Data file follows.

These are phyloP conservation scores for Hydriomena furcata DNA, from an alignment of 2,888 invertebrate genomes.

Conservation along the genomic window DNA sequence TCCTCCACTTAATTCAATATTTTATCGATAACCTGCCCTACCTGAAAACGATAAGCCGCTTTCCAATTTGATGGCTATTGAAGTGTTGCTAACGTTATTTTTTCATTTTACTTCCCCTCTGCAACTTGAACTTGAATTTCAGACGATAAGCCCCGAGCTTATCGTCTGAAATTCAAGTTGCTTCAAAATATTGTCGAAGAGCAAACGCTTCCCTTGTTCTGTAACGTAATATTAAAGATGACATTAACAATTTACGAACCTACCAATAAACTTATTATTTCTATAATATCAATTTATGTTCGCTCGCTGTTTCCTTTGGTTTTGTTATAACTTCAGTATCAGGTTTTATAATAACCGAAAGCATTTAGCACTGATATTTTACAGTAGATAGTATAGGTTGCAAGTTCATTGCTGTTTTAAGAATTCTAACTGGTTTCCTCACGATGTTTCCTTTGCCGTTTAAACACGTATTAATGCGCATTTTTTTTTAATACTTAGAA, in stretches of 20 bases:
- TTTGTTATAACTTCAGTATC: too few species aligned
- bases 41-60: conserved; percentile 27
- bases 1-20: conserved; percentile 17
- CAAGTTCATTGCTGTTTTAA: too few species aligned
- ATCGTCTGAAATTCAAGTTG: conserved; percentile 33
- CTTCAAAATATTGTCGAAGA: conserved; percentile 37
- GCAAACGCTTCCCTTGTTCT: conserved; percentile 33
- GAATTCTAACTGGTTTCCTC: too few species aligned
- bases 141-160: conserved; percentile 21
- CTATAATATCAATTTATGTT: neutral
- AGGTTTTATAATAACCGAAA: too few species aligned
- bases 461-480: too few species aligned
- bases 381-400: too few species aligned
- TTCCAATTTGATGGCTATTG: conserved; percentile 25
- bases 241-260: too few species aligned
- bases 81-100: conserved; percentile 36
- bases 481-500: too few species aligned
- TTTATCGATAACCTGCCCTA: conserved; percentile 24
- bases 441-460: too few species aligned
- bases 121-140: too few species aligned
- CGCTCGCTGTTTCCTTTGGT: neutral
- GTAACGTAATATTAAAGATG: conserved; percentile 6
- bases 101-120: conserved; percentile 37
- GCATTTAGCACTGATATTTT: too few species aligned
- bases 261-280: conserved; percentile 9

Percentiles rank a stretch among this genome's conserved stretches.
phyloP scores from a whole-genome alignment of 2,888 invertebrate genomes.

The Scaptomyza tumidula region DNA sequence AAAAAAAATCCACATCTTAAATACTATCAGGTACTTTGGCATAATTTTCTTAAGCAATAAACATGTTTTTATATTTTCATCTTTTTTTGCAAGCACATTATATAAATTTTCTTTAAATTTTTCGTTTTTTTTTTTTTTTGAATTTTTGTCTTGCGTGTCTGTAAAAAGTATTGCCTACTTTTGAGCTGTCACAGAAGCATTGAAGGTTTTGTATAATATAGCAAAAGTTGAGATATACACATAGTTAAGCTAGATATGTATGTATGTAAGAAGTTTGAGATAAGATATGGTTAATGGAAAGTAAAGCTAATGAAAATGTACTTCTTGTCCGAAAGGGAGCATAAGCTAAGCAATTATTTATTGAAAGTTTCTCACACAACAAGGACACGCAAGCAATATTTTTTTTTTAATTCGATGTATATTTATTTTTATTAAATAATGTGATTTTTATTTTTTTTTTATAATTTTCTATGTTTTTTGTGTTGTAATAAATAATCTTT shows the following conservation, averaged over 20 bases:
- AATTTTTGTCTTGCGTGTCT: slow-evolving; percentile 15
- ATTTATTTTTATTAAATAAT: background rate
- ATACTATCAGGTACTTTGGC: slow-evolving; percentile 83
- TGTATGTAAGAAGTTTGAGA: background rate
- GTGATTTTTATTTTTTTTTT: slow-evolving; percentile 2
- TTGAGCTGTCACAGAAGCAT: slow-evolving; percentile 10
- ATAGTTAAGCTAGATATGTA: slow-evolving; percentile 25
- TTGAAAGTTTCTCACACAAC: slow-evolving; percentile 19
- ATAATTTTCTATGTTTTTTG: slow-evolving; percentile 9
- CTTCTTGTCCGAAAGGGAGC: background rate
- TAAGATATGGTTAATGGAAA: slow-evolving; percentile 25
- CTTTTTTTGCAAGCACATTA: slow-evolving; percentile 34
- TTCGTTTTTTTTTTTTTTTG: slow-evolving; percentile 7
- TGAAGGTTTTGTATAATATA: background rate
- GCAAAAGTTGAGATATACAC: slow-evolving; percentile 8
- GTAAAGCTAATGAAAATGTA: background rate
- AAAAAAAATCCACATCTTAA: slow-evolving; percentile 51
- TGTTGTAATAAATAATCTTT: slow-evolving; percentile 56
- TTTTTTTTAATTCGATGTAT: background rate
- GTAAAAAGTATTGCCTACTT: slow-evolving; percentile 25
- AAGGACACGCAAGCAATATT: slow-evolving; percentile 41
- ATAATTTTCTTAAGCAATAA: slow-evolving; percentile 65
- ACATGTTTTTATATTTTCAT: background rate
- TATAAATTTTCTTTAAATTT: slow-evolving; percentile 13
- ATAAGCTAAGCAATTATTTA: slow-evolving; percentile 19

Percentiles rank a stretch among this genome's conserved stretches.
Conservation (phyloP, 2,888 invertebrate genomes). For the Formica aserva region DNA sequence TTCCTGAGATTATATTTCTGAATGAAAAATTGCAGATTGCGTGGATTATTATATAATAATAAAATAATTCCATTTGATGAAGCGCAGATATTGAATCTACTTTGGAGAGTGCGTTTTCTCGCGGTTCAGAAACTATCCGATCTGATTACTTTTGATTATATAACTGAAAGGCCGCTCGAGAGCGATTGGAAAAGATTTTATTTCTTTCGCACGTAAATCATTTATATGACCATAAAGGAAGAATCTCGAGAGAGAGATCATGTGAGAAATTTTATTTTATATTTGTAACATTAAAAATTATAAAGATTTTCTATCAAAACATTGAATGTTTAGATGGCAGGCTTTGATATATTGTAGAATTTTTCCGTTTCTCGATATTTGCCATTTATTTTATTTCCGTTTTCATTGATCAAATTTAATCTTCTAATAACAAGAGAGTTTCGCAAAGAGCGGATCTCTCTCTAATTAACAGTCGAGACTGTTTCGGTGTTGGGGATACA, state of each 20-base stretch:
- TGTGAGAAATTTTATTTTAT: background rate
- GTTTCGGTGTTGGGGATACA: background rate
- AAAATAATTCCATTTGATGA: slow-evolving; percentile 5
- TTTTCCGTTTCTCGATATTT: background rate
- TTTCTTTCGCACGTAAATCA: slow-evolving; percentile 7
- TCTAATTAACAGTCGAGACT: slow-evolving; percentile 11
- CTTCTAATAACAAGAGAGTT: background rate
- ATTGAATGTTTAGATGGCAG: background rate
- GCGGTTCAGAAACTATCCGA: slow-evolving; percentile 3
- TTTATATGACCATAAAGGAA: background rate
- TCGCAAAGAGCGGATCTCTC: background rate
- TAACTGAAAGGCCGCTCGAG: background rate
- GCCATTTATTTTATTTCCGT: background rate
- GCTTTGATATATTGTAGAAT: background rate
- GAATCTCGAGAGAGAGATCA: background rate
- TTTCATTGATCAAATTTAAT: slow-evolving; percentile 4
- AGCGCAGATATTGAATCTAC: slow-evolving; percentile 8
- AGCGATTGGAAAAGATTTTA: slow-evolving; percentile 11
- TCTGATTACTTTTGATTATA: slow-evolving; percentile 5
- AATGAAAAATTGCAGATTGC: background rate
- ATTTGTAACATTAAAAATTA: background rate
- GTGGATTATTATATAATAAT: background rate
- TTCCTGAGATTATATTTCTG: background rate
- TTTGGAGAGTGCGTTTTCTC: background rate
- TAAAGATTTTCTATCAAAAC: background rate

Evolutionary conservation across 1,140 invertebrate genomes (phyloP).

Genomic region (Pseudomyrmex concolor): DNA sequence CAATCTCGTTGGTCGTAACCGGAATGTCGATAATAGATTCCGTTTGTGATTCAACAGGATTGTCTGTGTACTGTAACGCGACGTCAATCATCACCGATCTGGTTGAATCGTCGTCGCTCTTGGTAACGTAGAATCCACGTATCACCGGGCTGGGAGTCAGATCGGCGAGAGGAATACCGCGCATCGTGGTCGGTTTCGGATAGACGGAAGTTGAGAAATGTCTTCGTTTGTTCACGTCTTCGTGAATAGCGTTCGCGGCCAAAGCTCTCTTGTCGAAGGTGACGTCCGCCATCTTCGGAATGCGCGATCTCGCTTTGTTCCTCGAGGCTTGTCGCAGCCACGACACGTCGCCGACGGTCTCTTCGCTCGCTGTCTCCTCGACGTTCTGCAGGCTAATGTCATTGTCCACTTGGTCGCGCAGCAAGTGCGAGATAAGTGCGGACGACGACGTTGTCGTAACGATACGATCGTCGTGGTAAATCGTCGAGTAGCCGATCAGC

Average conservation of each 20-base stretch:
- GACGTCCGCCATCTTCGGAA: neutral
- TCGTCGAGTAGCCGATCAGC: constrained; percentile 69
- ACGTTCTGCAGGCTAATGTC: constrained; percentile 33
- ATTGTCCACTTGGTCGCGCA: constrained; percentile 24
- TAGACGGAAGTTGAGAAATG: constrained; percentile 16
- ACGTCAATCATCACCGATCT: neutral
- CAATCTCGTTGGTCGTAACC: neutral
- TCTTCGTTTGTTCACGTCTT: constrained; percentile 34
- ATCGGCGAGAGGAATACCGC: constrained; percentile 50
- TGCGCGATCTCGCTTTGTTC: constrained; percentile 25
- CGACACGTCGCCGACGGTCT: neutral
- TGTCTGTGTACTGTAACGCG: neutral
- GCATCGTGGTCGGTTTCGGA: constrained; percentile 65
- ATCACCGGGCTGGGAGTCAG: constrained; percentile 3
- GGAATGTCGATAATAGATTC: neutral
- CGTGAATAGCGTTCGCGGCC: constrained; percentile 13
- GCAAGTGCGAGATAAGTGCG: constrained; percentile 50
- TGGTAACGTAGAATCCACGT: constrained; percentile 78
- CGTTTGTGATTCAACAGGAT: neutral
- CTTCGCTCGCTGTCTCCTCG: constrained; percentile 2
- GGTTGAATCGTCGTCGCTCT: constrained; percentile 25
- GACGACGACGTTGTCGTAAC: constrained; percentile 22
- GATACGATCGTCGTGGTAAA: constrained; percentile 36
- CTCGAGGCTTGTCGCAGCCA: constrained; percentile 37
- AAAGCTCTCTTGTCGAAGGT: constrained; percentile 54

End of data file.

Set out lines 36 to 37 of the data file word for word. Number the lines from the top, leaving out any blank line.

- TTGAGCTGTCACAGAAGCAT: slow-evolving; percentile 10
- ATAGTTAAGCTAGATATGTA: slow-evolving; percentile 25